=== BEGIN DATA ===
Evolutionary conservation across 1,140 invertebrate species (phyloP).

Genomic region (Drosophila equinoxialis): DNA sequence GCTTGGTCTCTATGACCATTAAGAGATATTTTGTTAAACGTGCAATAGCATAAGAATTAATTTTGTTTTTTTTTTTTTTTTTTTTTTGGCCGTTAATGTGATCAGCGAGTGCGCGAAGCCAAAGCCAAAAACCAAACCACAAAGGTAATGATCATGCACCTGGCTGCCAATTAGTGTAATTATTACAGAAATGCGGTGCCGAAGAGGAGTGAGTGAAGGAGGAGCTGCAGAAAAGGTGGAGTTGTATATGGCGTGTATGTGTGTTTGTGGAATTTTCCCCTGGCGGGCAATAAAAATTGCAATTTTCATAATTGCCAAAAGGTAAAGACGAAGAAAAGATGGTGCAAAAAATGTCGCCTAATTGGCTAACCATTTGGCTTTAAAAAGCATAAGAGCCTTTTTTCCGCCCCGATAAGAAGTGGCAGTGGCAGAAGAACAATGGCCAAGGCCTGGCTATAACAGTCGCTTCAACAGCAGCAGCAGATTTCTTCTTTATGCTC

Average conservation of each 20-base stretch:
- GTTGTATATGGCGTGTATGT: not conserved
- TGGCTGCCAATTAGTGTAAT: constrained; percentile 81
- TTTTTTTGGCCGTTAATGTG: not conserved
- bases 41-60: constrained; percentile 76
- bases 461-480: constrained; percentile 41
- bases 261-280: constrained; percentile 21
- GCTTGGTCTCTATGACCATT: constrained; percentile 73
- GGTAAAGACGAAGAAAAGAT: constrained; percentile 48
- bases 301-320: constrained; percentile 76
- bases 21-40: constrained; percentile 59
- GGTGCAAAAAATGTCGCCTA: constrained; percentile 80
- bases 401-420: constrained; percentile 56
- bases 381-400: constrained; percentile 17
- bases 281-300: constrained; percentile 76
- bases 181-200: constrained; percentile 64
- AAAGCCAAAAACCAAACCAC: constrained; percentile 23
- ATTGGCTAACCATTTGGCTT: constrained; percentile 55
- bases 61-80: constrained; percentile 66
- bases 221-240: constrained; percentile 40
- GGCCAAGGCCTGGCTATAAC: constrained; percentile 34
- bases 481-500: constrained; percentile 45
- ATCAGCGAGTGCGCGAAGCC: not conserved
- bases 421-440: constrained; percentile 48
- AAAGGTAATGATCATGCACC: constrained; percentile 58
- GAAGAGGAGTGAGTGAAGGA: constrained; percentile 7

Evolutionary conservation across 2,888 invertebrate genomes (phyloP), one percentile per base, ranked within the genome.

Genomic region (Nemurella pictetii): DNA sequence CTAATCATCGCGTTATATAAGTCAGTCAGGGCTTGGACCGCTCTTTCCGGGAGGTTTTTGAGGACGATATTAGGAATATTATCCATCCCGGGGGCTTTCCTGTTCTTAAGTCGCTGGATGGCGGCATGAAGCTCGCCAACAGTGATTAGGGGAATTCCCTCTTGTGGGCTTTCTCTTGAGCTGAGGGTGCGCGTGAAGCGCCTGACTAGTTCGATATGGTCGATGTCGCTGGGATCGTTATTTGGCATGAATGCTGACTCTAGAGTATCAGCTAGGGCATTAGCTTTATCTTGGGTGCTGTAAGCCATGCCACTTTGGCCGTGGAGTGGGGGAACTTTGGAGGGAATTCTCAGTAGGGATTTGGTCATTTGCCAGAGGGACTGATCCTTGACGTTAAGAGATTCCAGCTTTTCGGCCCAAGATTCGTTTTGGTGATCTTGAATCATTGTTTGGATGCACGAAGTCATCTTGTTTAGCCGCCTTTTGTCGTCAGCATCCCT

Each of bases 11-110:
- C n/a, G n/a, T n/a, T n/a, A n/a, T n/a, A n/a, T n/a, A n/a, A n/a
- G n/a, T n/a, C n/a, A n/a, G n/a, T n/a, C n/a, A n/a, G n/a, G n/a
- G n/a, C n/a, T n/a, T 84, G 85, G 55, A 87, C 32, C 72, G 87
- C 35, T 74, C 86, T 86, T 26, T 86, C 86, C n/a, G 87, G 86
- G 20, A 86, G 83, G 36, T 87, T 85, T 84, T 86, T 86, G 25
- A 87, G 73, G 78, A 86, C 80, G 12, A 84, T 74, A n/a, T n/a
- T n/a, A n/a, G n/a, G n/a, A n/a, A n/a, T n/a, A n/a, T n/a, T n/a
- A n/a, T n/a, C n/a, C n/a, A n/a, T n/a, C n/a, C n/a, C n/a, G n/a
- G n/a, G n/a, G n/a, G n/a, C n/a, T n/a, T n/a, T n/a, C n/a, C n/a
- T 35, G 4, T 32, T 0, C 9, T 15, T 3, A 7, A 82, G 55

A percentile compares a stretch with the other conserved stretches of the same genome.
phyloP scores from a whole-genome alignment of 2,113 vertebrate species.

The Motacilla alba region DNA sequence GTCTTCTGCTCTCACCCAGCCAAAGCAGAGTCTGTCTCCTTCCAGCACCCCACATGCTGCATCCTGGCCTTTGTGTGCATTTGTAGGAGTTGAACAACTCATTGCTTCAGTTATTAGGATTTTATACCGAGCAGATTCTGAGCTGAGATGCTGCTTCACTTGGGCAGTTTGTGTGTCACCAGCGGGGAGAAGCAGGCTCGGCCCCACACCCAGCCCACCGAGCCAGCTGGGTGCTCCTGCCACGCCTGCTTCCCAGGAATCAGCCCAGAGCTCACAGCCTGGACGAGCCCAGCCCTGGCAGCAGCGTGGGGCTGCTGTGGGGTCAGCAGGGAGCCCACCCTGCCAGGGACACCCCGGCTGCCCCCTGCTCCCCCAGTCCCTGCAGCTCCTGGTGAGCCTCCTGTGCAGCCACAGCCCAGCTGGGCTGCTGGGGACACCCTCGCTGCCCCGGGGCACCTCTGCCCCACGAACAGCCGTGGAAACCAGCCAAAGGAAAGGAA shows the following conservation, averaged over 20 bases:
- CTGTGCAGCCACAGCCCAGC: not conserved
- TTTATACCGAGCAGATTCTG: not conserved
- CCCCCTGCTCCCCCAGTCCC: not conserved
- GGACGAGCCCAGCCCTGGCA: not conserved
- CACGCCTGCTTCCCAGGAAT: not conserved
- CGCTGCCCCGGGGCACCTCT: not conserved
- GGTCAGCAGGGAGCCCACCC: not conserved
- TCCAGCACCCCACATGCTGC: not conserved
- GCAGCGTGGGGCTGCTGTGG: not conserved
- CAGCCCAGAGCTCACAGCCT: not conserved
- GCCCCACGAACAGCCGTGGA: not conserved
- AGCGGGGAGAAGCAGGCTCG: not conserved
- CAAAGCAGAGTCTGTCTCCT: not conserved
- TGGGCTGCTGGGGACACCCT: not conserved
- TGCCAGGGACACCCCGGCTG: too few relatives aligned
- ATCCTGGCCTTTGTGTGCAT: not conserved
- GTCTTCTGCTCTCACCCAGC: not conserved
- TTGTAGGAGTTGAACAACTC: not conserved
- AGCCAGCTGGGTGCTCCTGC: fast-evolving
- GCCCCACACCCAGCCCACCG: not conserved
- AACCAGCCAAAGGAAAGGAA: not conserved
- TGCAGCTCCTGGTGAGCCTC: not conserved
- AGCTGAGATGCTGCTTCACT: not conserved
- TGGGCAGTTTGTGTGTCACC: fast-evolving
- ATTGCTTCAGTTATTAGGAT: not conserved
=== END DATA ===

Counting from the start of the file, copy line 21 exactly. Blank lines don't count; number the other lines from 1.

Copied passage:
- bases 61-80: constrained; percentile 66